As nations like the United States and the United Kingdom have pledged to significantly reduce greenhouse gas emissions, Australia continues to be a climate pariah – refusing to commit to more ambitious targets despite being one of the world’s biggest carbon per capita emitters and the third largest exporter of fossil fuels. Instead, the Morrison government has continued to actively support the expansion of fossil fuel industries at the expense of renewables. In May, the federal resources minister, Keith Pitt, blocked public funding for a new wind farm and battery green energy hub in Queensland.
Then in July, he approved a AU$175 million (US$130 million) loan of public money to finance a new coal mine in the state that will extract 15 million tons a year. Australia’s fossil fuel companies also still benefit from significant tax breaks, with 59 fossil fuel companies paying no tax in 2018-19. Where Australia’s political leaders are failing to meet their human rights obligations to address climate change by significantly reducing greenhouse gas emissions, passionate Australians are doing their best to hold fossil fuel emitters, as well as those who finance or regulate them, to account through the country’s courts. In many cases, young people are leading the way. After the United States, Australia has the highest number of climate change litigation cases in the world. In May 2020, in an Australian legal first, a youth environment group called Youth Verdict challenged a proposed mega-coal mine in Queensland on the grounds that it infringed on their human rights because of its contribution to climate change. Youth Verdict argues the mine will contribute to catastrophic climate change and increase the risk of bushfires, drought, floods, heatwaves, and cyclones.
They are basing their argument on new protections provided under the state’s Human Rights Act, which came into effect in January 2020, the first time a human rights argument has been used in a climate change case in Australia. A hearing date for the case has been set for February 2022. In a world-first legal case filed in July 2020, a university student in Melbourne accused the Australian government of misleading investors in sovereign bonds by failing to disclose the financial risk caused by the climate crisis. If successful, the claim could compel the government to disclose how climate change might affect the nation’s economic growth or the value of the Australian dollar.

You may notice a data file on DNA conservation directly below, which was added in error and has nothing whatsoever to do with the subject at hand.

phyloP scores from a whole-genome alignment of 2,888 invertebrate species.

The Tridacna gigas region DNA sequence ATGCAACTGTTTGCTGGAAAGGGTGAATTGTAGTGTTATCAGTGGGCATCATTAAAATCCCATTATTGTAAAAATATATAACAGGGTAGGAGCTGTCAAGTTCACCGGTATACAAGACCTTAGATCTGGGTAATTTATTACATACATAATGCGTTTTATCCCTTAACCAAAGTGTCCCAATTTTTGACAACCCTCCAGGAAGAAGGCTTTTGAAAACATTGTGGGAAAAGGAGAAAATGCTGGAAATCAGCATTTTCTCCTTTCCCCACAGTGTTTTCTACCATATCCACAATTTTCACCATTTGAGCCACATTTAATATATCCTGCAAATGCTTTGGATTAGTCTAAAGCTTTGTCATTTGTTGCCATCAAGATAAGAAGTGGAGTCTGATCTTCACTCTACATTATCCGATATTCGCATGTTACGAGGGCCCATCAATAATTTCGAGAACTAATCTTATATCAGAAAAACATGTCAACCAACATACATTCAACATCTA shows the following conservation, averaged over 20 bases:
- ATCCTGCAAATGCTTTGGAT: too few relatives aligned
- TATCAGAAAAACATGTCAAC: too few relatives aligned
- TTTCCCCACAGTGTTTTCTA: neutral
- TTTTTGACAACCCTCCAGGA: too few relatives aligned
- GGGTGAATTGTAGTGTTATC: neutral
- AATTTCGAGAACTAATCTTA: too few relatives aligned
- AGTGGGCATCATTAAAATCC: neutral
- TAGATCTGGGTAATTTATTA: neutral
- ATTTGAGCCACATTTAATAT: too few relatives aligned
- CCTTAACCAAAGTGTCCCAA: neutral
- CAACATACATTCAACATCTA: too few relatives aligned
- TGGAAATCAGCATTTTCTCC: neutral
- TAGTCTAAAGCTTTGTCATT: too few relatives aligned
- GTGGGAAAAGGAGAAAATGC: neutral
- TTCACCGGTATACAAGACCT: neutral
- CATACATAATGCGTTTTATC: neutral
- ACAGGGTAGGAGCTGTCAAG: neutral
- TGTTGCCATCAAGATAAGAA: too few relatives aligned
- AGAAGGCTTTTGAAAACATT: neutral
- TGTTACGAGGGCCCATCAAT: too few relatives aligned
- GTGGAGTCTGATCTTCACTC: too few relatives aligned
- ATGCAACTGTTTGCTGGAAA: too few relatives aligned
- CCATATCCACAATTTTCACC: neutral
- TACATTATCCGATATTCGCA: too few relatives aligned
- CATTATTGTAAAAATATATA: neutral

The case is awaiting judgment. In a landmark decision in May, the Federal Court of Australia found that Environment Minister Sussan Ley had a “duty of care” to protect children living in Australia from personal injury or death resulting from climate change. If not overturned, legal experts say the judgment could “constrain the ability of both government and private entities to undertake projects that contribute to net carbon emissions.” The Environment Minister is appealing the decision, with the appeal to be heard on October 18. In another major ruling in August, a NSW court ordered the state’s Environmental Protection Authority to take steps to safeguard against climate change, requiring the authority to “develop environmental quality objectives, guidelines and policies to ensure environment protection from climate change.” The case was brought by the Environmental Defenders Office, a nongovernmental legal service organization, on behalf of survivors of the devastating 2019-20 bushfires.
The state’s environment minister says he won’t appeal the ruling. In late August, the Environmental Defenders Office lodged a new lawsuit against the oil and gas giant Santos, on behalf of the Australasian Centre for Corporate Responsibility (ACCR), alleging that Santos breached consumer and corporate laws by claiming to produce clean energy and have a pathway to net zero emissions.
The ACCR says the oil and gas company engaged in misleading or deceptive conduct by telling shareholders in its 2020 annual report that it produced “clean fuel” and provided “clean energy.” On September 2, news emerged that a Commonwealth Bank investor was suing the lender, demanding to see internal documents on its decisions to finance fossil fuel projects to ensure it has complied with its own environmental framework. And just this past week, there were two more significant climate litigation developments. In NSW, the Court of Appeal upheld the decision to refuse a coal mine in the Bylong valley, north-west of Sydney.
The state’s Independent Planning Commission had dismissed the plan for the 6.5 million tonne-a-year mine two years ago, and a previous court appeal was also rejected in part because of the climate change impacts of digging up the fossil fuel. Meanwhile in Melbourne, a High Court legal challenge was launched against the state of Victoria, arguing it lacks the constitutional power to tax electric car drivers with a road user charge.
The recent United Nations Intergovernmental Panel on Climate Change report demonstrates the dire risks to our planet if urgent steps are not taken to reduce carbon emissions.
The climate crisis has become a human rights crisis, and the continual denial and inaction by successive governments in Australia will not go unchallenged. Scott Morrison should keep this in mind when he travels to Washington later this week, for talks with US President Joe Biden, after the White House confirmed that the climate crisis will be on the agenda. Federal and state governments, regulatory bodies and corporate actors have been put on notice. If they don’t take steps to mitigate climate change, they too could end up in Australia’s courts.
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